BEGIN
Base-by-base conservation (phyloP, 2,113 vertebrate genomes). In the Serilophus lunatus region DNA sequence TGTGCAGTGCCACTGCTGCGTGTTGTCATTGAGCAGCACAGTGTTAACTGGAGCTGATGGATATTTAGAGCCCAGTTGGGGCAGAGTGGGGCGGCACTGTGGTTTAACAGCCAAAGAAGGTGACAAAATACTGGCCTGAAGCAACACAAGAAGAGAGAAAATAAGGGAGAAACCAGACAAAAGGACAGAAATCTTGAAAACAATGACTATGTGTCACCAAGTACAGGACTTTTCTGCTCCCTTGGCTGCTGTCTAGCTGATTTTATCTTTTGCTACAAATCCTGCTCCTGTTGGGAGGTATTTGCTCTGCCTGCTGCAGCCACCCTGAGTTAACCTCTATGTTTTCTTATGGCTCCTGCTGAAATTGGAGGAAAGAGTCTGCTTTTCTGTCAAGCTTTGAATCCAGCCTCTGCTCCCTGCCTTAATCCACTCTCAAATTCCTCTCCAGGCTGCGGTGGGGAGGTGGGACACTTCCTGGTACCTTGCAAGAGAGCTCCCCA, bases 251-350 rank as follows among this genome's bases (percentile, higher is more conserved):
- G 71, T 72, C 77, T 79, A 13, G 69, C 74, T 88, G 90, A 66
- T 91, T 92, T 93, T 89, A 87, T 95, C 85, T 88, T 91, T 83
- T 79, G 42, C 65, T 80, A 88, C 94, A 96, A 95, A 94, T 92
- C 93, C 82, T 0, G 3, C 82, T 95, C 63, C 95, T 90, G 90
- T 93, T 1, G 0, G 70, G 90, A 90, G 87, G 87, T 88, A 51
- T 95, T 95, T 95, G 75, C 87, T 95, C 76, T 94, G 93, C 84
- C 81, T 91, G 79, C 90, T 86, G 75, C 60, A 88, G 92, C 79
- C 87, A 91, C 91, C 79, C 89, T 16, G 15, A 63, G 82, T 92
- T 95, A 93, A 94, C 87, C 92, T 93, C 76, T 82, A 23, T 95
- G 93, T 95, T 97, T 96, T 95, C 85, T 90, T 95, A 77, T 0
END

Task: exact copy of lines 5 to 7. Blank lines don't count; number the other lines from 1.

- C 93, C 82, T 0, G 3, C 82, T 95, C 63, C 95, T 90, G 90
- T 93, T 1, G 0, G 70, G 90, A 90, G 87, G 87, T 88, A 51
- T 95, T 95, T 95, G 75, C 87, T 95, C 76, T 94, G 93, C 84